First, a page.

Video Review: ONE IN FIVE BRITISH GAY TEENS BULLIED IN SCHOOL BY TEACHERS OR OTHER ADULTS

Bullied in School – new research shows that one in five gay or bisexual teens in Britain have been subjected to homophobic bullying at the hands of teachers or other adults at school, reports the Independent.

The “Boys Who Like Boys” report produced by the National AIDS Trust (NAT) questioned more than 1,000 gay or bisexual males between the ages of 14 and 19 about their experience of sex and relationship education in school.

While 55 percent of respondents said they had experienced bullying and discrimination due to their sexual orientation, 39 percent of that segment said a teacher or another adult at school had been responsible for the bullying.

The survey also suggests that poor sex education lessons are driving a rise in the number of young gay men contracting HIV.

Deborah Gold, the chief executive of the NAT, said:

“It’s an incredibly high number. The idea that teachers or other adults at school are sometimes responsible for bullying and discrimination is utterly unacceptable. It’s definitely an area I’d want to know more about. It’s a worryingly high enough statistic that you’d want to find out how that is impacting on young people.”

Gold added:

“The majority of the people that filled in this survey are leaving education not knowing how to protect themselves from HIV is shocking. The number of young men who have sex with men who are contracting HIV is increasing. I think there’s an absolute link between the lack of this education at a time when people need it and the consequences of that.”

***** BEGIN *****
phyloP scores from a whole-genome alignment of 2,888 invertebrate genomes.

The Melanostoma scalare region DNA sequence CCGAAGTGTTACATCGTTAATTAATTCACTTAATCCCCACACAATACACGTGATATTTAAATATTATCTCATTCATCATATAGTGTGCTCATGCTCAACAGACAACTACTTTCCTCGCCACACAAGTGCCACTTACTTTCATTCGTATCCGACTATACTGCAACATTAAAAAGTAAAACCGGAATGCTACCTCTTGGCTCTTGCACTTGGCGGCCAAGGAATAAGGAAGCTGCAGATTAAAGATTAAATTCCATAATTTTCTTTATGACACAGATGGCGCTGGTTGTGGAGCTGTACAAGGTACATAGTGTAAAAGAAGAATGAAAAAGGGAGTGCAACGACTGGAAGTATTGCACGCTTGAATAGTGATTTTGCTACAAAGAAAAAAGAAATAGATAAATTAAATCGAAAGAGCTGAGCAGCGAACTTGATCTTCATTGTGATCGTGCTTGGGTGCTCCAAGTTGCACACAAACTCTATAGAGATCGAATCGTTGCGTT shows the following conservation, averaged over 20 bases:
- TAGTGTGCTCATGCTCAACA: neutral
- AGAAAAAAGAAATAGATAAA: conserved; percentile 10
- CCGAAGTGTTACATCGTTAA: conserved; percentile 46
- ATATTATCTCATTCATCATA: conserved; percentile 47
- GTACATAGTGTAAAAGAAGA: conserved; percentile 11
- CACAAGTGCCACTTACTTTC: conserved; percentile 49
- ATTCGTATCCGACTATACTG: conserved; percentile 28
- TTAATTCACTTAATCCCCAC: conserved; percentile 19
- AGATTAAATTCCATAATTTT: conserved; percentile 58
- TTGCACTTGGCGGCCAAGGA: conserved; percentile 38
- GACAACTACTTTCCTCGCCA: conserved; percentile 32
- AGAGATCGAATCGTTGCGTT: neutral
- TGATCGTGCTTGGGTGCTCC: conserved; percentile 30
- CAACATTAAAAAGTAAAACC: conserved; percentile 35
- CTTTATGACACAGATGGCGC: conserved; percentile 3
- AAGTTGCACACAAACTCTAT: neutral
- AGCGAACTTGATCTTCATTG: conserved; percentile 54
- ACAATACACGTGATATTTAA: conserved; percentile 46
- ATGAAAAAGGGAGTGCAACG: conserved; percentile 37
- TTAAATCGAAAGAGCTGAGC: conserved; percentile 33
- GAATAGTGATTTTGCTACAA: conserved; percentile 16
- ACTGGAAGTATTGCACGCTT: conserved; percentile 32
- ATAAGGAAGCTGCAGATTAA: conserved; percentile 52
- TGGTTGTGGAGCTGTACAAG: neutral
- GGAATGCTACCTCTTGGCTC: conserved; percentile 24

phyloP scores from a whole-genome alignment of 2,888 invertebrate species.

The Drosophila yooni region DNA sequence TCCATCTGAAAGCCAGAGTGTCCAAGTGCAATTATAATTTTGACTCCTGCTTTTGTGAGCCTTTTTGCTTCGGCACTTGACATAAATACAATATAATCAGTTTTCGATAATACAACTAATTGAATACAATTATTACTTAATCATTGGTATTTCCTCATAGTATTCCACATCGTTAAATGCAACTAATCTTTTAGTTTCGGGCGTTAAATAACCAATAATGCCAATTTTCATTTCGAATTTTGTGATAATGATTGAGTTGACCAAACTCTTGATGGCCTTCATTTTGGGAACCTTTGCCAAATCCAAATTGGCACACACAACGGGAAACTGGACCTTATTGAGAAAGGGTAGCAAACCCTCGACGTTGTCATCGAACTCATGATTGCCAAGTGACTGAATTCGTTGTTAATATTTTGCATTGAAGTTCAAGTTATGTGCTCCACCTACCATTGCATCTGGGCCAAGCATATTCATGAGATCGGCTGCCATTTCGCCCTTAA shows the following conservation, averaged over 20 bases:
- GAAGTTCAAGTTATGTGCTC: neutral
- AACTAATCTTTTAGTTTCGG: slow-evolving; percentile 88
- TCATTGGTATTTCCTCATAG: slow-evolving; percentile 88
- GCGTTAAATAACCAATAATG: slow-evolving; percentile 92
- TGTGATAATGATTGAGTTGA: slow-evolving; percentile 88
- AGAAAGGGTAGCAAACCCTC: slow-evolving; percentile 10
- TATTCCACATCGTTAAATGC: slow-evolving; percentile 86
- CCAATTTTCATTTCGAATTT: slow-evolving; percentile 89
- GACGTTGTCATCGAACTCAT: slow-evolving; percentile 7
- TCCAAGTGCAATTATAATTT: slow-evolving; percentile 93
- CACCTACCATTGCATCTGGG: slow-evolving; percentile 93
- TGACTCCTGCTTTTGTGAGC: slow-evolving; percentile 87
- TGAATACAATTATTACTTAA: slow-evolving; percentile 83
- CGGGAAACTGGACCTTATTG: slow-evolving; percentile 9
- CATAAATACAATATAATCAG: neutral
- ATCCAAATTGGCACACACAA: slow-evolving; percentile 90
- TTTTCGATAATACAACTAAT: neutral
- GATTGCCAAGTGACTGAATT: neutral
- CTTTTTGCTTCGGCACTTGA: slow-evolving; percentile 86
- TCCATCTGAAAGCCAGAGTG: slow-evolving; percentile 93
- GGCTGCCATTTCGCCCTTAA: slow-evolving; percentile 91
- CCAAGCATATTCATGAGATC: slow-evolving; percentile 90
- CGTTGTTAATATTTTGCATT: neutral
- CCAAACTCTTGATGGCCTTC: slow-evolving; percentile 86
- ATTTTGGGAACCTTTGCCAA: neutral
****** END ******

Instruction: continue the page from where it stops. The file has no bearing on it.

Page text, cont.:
Stonewall chief executive Ruth Hunt said the findings are “a sad but accurate representation of the situation that many young gay men face growing up in Britain today”.

Watch an Educational Action Challenging Homophobia video used as a teaching resource in the UK, AFTER THE JUMP…

Reprinted from Towlerroad – Published on 23 Sep 2014

Students reflect on why we see homophobic bullying in schools – whether this is because of a lack of understanding, a fear of difference or an unwillingness to challenge it. What can we do to stop homophobic bullying? This short film is part of the Reach Teaching Resource.

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